Royal Navy aircraft carrier HMS Queen Elizabeth and strike group arrives in Guam after venturing through the South China Sea - without sailing near Chinese islands, Beijing claims

THE Royal Navy’s flagship HMS Queen Elizabeth and her strike group has arrived in Guam after venturing through the South China Sea, with China’s foreign ministry claiming the ships did not sail near Chinese islands.

Friday, 6th August 2021, 2:59 pm
Updated Friday, 6th August 2021, 3:51 pm

Crew onboard the aircraft carrier posted to social media a video of the 65,000-tonne warship arriving in Guam this morning.

Her arrival in the USA island territory comes just two weeks after the flagship and her strike group entered the contested South China Sea.

The waters have been claimed by China’s communist regime, which has been building and fortifying islands in the region over the last seven years, leading to naval experts fearing ‘a high risk’ of incidents as the strike group ventured through the region.

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But Beijing’s foreign ministry claimed that the strike group did not enter within 12 nautical miles of its islands in the region, according to South China Morning Post.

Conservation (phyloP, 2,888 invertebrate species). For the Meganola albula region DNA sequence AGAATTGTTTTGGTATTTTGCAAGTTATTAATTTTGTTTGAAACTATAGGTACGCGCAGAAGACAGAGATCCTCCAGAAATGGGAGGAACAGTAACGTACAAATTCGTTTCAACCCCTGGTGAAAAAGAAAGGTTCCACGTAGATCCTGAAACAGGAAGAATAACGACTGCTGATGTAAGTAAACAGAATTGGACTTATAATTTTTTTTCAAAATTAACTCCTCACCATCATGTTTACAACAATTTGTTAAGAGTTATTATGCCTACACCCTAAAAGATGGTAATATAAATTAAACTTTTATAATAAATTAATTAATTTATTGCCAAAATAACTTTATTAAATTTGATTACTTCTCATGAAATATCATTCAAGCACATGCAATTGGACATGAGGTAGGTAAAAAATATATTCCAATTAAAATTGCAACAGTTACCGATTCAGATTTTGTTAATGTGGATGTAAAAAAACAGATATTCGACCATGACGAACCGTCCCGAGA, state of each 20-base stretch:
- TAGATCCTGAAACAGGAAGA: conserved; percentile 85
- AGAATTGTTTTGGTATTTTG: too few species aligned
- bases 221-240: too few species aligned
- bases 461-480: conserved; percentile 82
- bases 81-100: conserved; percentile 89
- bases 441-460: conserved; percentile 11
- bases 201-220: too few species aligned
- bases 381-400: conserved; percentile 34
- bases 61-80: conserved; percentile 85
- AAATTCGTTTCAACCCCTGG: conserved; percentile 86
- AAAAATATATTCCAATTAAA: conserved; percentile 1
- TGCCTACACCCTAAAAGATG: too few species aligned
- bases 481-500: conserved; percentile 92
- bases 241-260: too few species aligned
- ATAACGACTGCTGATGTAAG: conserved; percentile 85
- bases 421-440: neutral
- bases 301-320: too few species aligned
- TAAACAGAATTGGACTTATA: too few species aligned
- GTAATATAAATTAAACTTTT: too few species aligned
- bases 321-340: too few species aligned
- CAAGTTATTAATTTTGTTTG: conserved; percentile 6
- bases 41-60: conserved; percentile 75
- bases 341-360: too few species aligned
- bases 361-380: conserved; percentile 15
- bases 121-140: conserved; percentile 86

In a statement to the publication, the ministry added: ‘China hopes navy vessels of other nations abide by international law when sailing across the South China Sea, respect the rights and sovereignty of the coastal nations, and avoid actions that damage regional peace.’

Speaking as the strike group approached the contest waters, foreign secretary Dominic Raab told the Commons foreign affairs committee that it was ‘absolutely right’ to exercise and defend free passage from ‘the Ukrainian territorial sea to the South China Sea’.

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HMS Queen Elizabeth pictured with her embarked squadron of British and American F-35 jets.Photo: Royal Navy.

HMS Queen Elizabeth passed through the Strait of Malacca, between Indonesia and Malaysia, at the beginning of last week, with Malaysian frigate KD Lekiu as an escort before meeting up with vessels from Singapore.

Commodore Steve Moorhouse, Commander UK Carrier Strike Group, said: ‘The Royal Navy has huge affection for Singapore based on our history together, but Singapore is also a beacon of enterprise in a region that is growing in strategic importance.

‘The arrival of the Carrier Strike Group in Southeast Asia is a clear sign that the UK is ready to work with friends and partners, new and old, to strengthen the security and freedoms upon which we mutually depend.

‘We are grateful to Singapore for supporting an important logistics stop for RFA Tidespring as the Carrier Strike Group continues our programme at sea.’

HMS Richmond also carried out training with a frigate from Thailand and their S-76B helicopter.

Cdr Hugh Botterill, Commanding Officer of HMS Richmond, said: ‘HMS Richmond’s interaction with Thailand is an important part of the Carrier Strike Group 21 deployment, demonstrating the UK’s commitment to the Association of Southeast Asian Nations (ASEAN) co-operation.’

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